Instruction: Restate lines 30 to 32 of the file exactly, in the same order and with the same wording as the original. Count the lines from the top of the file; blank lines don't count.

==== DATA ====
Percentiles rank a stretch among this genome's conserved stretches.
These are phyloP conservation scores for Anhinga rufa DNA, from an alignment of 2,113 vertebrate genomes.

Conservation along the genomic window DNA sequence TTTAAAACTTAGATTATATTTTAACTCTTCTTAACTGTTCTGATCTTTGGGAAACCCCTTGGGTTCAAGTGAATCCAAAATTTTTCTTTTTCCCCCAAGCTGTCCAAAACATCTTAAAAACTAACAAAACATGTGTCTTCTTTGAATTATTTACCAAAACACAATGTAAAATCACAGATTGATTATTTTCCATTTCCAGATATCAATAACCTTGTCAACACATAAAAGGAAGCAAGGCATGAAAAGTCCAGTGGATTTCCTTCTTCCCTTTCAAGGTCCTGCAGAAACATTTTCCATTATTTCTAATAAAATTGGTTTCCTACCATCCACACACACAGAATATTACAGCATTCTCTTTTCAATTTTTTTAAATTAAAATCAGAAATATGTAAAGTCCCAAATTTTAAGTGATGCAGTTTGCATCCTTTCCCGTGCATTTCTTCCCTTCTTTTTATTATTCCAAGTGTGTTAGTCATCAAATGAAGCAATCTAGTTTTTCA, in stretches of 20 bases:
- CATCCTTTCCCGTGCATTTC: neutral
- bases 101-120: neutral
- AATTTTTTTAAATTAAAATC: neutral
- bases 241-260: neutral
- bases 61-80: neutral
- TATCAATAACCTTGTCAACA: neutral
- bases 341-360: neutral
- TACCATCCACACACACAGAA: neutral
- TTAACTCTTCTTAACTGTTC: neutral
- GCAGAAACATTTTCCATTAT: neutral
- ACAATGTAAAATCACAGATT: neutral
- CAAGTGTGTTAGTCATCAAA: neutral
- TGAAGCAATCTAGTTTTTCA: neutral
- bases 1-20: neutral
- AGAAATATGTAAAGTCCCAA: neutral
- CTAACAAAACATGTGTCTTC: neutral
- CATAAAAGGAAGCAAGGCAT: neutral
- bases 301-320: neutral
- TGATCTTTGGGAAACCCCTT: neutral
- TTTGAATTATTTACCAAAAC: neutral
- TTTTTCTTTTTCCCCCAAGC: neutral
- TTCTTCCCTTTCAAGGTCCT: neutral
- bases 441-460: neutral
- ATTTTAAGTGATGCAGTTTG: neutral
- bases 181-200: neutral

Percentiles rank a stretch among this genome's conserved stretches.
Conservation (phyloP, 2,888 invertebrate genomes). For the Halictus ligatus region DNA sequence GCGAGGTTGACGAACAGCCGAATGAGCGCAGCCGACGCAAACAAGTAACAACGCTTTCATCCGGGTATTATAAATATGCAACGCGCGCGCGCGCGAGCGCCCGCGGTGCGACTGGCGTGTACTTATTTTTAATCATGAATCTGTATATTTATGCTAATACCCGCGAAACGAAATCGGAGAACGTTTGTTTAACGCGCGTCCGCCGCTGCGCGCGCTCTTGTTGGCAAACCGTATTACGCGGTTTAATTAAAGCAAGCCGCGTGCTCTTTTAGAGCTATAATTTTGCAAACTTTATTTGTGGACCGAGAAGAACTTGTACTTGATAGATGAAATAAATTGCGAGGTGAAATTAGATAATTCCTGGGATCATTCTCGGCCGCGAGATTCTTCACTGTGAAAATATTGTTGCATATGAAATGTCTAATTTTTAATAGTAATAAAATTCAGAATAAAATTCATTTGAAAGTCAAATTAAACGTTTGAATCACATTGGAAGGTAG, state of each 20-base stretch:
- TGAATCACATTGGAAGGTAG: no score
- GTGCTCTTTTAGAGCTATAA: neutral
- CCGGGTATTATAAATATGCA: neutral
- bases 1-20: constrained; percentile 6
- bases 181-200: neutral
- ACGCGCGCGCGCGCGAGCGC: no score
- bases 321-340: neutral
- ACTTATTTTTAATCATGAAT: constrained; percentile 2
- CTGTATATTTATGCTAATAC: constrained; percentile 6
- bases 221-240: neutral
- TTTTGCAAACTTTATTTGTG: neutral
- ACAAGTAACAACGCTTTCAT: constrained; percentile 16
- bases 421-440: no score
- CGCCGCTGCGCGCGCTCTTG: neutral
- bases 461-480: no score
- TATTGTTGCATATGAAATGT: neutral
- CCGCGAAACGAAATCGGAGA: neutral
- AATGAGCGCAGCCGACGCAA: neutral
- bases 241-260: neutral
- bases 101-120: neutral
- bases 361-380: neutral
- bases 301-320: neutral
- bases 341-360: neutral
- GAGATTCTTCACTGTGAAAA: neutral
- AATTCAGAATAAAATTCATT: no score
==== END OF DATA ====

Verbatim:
Conservation (phyloP, 2,888 invertebrate genomes). For the Halictus ligatus region DNA sequence GCGAGGTTGACGAACAGCCGAATGAGCGCAGCCGACGCAAACAAGTAACAACGCTTTCATCCGGGTATTATAAATATGCAACGCGCGCGCGCGCGAGCGCCCGCGGTGCGACTGGCGTGTACTTATTTTTAATCATGAATCTGTATATTTATGCTAATACCCGCGAAACGAAATCGGAGAACGTTTGTTTAACGCGCGTCCGCCGCTGCGCGCGCTCTTGTTGGCAAACCGTATTACGCGGTTTAATTAAAGCAAGCCGCGTGCTCTTTTAGAGCTATAATTTTGCAAACTTTATTTGTGGACCGAGAAGAACTTGTACTTGATAGATGAAATAAATTGCGAGGTGAAATTAGATAATTCCTGGGATCATTCTCGGCCGCGAGATTCTTCACTGTGAAAATATTGTTGCATATGAAATGTCTAATTTTTAATAGTAATAAAATTCAGAATAAAATTCATTTGAAAGTCAAATTAAACGTTTGAATCACATTGGAAGGTAG, state of each 20-base stretch:
- TGAATCACATTGGAAGGTAG: no score
- GTGCTCTTTTAGAGCTATAA: neutral